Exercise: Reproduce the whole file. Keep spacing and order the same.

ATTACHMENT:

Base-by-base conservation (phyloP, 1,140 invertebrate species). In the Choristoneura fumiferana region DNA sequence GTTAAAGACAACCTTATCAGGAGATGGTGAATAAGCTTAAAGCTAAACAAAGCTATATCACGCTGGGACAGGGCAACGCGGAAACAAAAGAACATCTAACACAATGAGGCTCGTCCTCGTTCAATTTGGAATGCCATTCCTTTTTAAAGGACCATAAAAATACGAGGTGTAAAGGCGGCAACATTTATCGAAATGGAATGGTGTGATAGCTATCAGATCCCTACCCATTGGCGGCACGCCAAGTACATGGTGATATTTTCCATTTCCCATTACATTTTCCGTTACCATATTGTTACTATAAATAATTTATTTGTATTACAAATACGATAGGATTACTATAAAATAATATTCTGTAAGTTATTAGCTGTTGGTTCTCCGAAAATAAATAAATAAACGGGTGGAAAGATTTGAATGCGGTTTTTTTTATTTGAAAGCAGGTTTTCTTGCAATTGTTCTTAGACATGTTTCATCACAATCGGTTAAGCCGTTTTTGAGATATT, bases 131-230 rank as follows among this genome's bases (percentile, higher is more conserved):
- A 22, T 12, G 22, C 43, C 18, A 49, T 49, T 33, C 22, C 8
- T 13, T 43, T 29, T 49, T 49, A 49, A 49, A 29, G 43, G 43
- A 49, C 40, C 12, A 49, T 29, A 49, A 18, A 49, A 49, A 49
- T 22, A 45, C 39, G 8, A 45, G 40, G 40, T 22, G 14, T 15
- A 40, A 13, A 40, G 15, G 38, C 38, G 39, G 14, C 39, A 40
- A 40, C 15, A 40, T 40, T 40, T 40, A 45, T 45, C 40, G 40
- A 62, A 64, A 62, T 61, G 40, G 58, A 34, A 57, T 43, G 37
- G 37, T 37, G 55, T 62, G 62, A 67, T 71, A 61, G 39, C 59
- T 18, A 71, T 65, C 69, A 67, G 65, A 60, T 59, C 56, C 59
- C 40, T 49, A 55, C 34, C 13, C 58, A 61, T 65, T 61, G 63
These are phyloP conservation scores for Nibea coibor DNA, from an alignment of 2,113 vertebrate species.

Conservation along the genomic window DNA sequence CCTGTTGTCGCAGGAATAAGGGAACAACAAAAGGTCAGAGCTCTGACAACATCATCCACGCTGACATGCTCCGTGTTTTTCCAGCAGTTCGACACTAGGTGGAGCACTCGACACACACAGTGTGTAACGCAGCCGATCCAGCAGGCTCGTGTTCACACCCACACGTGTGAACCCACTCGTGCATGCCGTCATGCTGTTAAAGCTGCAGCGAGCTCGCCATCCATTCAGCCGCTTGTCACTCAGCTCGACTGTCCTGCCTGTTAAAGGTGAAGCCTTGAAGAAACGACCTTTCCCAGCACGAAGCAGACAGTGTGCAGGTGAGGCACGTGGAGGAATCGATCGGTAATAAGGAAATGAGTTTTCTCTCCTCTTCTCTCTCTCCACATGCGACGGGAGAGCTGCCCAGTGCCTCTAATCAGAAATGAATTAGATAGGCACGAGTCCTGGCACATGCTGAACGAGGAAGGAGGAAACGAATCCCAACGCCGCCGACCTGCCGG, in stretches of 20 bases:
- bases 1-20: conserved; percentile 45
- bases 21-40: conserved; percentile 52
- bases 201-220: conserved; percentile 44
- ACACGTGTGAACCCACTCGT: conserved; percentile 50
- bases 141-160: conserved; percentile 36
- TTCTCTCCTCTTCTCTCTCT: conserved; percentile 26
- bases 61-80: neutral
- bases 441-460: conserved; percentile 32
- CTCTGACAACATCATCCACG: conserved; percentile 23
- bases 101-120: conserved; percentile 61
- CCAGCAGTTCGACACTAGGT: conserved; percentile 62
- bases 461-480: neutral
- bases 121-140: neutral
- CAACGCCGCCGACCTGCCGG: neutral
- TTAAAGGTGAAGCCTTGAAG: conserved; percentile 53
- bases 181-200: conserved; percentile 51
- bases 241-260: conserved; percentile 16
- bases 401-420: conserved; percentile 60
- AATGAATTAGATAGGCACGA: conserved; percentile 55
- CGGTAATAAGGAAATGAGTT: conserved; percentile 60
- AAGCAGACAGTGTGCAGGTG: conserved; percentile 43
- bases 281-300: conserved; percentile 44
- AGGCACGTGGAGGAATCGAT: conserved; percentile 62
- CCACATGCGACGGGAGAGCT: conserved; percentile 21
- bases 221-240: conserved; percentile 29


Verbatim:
Base-by-base conservation (phyloP, 1,140 invertebrate species). In the Choristoneura fumiferana region DNA sequence GTTAAAGACAACCTTATCAGGAGATGGTGAATAAGCTTAAAGCTAAACAAAGCTATATCACGCTGGGACAGGGCAACGCGGAAACAAAAGAACATCTAACACAATGAGGCTCGTCCTCGTTCAATTTGGAATGCCATTCCTTTTTAAAGGACCATAAAAATACGAGGTGTAAAGGCGGCAACATTTATCGAAATGGAATGGTGTGATAGCTATCAGATCCCTACCCATTGGCGGCACGCCAAGTACATGGTGATATTTTCCATTTCCCATTACATTTTCCGTTACCATATTGTTACTATAAATAATTTATTTGTATTACAAATACGATAGGATTACTATAAAATAATATTCTGTAAGTTATTAGCTGTTGGTTCTCCGAAAATAAATAAATAAACGGGTGGAAAGATTTGAATGCGGTTTTTTTTATTTGAAAGCAGGTTTTCTTGCAATTGTTCTTAGACATGTTTCATCACAATCGGTTAAGCCGTTTTTGAGATATT, bases 131-230 rank as follows among this genome's bases (percentile, higher is more conserved):
- A 22, T 12, G 22, C 43, C 18, A 49, T 49, T 33, C 22, C 8
- T 13, T 43, T 29, T 49, T 49, A 49, A 49, A 29, G 43, G 43
- A 49, C 40, C 12, A 49, T 29, A 49, A 18, A 49, A 49, A 49
- T 22, A 45, C 39, G 8, A 45, G 40, G 40, T 22, G 14, T 15
- A 40, A 13, A 40, G 15, G 38, C 38, G 39, G 14, C 39, A 40
- A 40, C 15, A 40, T 40, T 40, T 40, A 45, T 45, C 40, G 40
- A 62, A 64, A 62, T 61, G 40, G 58, A 34, A 57, T 43, G 37
- G 37, T 37, G 55, T 62, G 62, A 67, T 71, A 61, G 39, C 59
- T 18, A 71, T 65, C 69, A 67, G 65, A 60, T 59, C 56, C 59
- C 40, T 49, A 55, C 34, C 13, C 58, A 61, T 65, T 61, G 63
These are phyloP conservation scores for Nibea coibor DNA, from an alignment of 2,113 vertebrate species.

Conservation along the genomic window DNA sequence CCTGTTGTCGCAGGAATAAGGGAACAACAAAAGGTCAGAGCTCTGACAACATCATCCACGCTGACATGCTCCGTGTTTTTCCAGCAGTTCGACACTAGGTGGAGCACTCGACACACACAGTGTGTAACGCAGCCGATCCAGCAGGCTCGTGTTCACACCCACACGTGTGAACCCACTCGTGCATGCCGTCATGCTGTTAAAGCTGCAGCGAGCTCGCCATCCATTCAGCCGCTTGTCACTCAGCTCGACTGTCCTGCCTGTTAAAGGTGAAGCCTTGAAGAAACGACCTTTCCCAGCACGAAGCAGACAGTGTGCAGGTGAGGCACGTGGAGGAATCGATCGGTAATAAGGAAATGAGTTTTCTCTCCTCTTCTCTCTCTCCACATGCGACGGGAGAGCTGCCCAGTGCCTCTAATCAGAAATGAATTAGATAGGCACGAGTCCTGGCACATGCTGAACGAGGAAGGAGGAAACGAATCCCAACGCCGCCGACCTGCCGG, in stretches of 20 bases:
- bases 1-20: conserved; percentile 45
- bases 21-40: conserved; percentile 52
- bases 201-220: conserved; percentile 44
- ACACGTGTGAACCCACTCGT: conserved; percentile 50
- bases 141-160: conserved; percentile 36
- TTCTCTCCTCTTCTCTCTCT: conserved; percentile 26
- bases 61-80: neutral
- bases 441-460: conserved; percentile 32
- CTCTGACAACATCATCCACG: conserved; percentile 23
- bases 101-120: conserved; percentile 61
- CCAGCAGTTCGACACTAGGT: conserved; percentile 62
- bases 461-480: neutral
- bases 121-140: neutral
- CAACGCCGCCGACCTGCCGG: neutral
- TTAAAGGTGAAGCCTTGAAG: conserved; percentile 53
- bases 181-200: conserved; percentile 51
- bases 241-260: conserved; percentile 16
- bases 401-420: conserved; percentile 60
- AATGAATTAGATAGGCACGA: conserved; percentile 55
- CGGTAATAAGGAAATGAGTT: conserved; percentile 60
- AAGCAGACAGTGTGCAGGTG: conserved; percentile 43
- bases 281-300: conserved; percentile 44
- AGGCACGTGGAGGAATCGAT: conserved; percentile 62
- CCACATGCGACGGGAGAGCT: conserved; percentile 21
- bases 221-240: conserved; percentile 29